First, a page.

Many people don’t realise that divorcing in Scotland is not the same process or same legal system as divorcing in England or Wales. And as The Scotsman newspaper pointed out recently, further complications can occur when there is a crossover between the Scottish and English legal systems so it’s worth knowing how the two differ.
The first thing to be aware of is the amount of time it takes for a divorce to be granted in Scotland, as opposed to south of the border. In England and Wales, divorce is a two-stage process (decree and absolute), in Scotland this is reduced to a one-stage decree, which can be granted after one year’s separation with consent by both parties, or two years without consent (compared to two or five years respectively in England and Wales).
English law is more pre-disposed to allow both spouses to share wealth and income even after a divorce, in the form of long-term maintenance which can sometimes last a many years and include the sharing of inheritance. This agreement however, is usually restricted to three years maximum in Scotland. The division of matrimonial property (defined in Scotland as any home bought as a couple before separation or before marriage if purchased to be the family home) is automatically assigned equal division. South of the border though, this division is not so clear cut and many factors come into play, including the length of the marriage and the welfare of the children.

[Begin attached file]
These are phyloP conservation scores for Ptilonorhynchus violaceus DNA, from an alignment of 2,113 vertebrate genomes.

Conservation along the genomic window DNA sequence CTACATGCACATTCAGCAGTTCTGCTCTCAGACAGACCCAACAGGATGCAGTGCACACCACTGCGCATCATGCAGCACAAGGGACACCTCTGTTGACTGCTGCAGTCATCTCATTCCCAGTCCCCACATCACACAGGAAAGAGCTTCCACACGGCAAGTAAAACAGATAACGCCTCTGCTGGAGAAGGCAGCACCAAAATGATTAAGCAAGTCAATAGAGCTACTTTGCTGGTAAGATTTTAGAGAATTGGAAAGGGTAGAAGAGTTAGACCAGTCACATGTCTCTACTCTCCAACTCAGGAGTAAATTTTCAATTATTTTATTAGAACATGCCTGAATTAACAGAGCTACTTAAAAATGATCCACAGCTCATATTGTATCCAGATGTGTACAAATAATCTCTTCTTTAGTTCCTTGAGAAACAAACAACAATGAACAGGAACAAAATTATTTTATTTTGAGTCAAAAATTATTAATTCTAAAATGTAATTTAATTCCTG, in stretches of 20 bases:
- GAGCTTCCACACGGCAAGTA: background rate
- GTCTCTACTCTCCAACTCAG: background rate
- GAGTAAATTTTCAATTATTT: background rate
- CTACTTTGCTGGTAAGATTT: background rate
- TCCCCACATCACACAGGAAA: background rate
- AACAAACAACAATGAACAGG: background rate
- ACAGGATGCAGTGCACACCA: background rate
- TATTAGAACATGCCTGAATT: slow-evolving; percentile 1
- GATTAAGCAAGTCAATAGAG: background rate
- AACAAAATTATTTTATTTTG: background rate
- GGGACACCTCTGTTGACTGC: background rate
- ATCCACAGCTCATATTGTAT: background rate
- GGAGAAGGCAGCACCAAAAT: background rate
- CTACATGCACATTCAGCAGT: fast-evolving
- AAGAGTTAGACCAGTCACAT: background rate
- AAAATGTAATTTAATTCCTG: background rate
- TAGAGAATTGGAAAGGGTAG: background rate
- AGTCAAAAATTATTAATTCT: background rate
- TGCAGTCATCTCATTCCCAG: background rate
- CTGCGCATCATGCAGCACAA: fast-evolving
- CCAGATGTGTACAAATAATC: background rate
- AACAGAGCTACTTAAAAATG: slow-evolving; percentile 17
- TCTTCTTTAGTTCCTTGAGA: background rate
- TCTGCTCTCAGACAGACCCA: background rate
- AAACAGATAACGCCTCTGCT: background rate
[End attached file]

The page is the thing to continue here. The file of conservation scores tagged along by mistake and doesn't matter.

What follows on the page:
Financial claims are settled on the production of the divorce decree in Scotland, allowing couples to make a completely clean break and start over again. In England however, such claims and settlements may not be dealt with until after the decree absolute has been finalised. Sometimes, this may even be many years down the line.
Pricing varies widely, too. Court charges for filing for divorce in Scotland are £141, whereas further south, applicants are charged £410 – a figure which is shortly expected to rise significantly. Unfortunately, changes to legal aid in England means that only a handful of spouses can expect to receive funding to help with their divorce. Legal aid is still available for family cases in Scotland, however.
Perhaps most importantly, many people are not aware that they can choose to have spousal maintenance agreements heard by any relevant legal system. Whether a specific agreement is dealt with by a Scottish court or an English court could therefore make a significant difference to a maintenance agreement.
Read much more about divorce and family law in Scotland.